At their February 20th meeting, the City Commission voted to reject all proposals to establish a parking garage in the Midtown area.
Rather, the Commission decided to move forward with the development of a master plan for Midtown while seeking other solutions to the parking issues.
A master plan is a dynamic long-term planning document that provides a conceptual layout to guide future growth and development.
Previously, the City Commission had initiated a Request for Proposals (RFP) to provide public parking in the Midtown commercial core. Two proposals were received. Both were five-story parking garages that included purchase and leasing options.
One proposal, located at Thomasville Road and Fifth Avenue, included 331 spaces and cost $11,675,069. This proposal was self-sustaining, as user parking fees would cover the cost of the garage after the first year of opening.
The second proposal included a five-story parking garage at the intersection of Thomasville Rd. and North Monroe Street. It would contain 550 spaces and would cost about $25-30,000,000. This proposal was not self-sustaining.
Before the City Commission meeting, two public meetings were held on the issue.
On January 28, 2019, a public meeting was held where staff shared the Midtown Action Plan priorities with the community, explaining how the proposals would alleviate parking shortages but “did not have the capacity to facilitate large-scale redevelopment of the area”. Further, a Midtown Working Group Meeting was held on February 11, 2010.
The recommended parking solutions derived from these meetings include selecting one of the two RFP proposals, finding an alternative, considering “smart parking” options, and hiring a parking specialist.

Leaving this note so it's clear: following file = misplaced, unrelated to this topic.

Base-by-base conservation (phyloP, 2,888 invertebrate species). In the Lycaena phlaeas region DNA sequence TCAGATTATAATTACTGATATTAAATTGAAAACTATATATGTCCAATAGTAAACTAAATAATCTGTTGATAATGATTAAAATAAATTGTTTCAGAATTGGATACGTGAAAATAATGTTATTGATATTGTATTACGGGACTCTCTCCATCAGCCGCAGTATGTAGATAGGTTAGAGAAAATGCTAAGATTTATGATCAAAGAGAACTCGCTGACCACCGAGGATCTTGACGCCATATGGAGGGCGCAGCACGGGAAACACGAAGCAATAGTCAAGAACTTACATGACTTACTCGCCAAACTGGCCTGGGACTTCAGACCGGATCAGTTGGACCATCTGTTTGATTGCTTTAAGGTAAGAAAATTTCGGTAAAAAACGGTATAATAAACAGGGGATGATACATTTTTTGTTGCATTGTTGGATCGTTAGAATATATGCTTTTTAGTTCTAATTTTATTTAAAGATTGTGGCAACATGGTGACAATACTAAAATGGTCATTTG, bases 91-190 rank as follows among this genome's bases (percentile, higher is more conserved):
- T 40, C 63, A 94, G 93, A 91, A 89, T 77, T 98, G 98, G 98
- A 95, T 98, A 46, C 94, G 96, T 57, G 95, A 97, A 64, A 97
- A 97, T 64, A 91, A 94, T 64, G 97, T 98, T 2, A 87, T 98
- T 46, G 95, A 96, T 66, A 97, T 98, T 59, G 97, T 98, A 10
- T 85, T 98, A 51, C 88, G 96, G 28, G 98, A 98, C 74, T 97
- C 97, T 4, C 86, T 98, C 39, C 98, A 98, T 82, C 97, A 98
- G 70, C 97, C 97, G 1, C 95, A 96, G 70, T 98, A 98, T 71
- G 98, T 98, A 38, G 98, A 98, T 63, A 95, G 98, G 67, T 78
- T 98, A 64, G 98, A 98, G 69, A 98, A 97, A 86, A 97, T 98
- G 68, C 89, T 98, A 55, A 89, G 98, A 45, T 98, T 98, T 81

At issue at this meeting was the fate of these two proposals.
After approximately twenty speakers addressed the issue, with a majority against both parking garage proposals, Mayor John Dailey began the discussion among the elected officials.
Dailey proposed that the parking garage proposals be “scrapped”, the city move forward with a Midtown master plan, and purchase the land currently for sale at Thomasville Road and Fifth Avenue for surface parking.
City Commissioner Jeremy Matlow agreed with rejecting the parking garage proposals, but was against purchasing the land.
City Commissioner Dr. Elaine Bryant was also in favor of rejecting the proposals and moving forward with a master plan. She was not in favor of purchasing property for surface parking without further analysis.
Commissioner Curtis Richardson agreed with rejecting the proposals and with the development of a master plan, but did not agree with moving forward with Dailey’s proposed land purchase.
In the end, Commissioner Matlow made a motion to reject all parking garage proposals, seek other parking solutions with city staff working with midtown representatives, and to move forward with a master plan for midtown.
The vote was 5-0.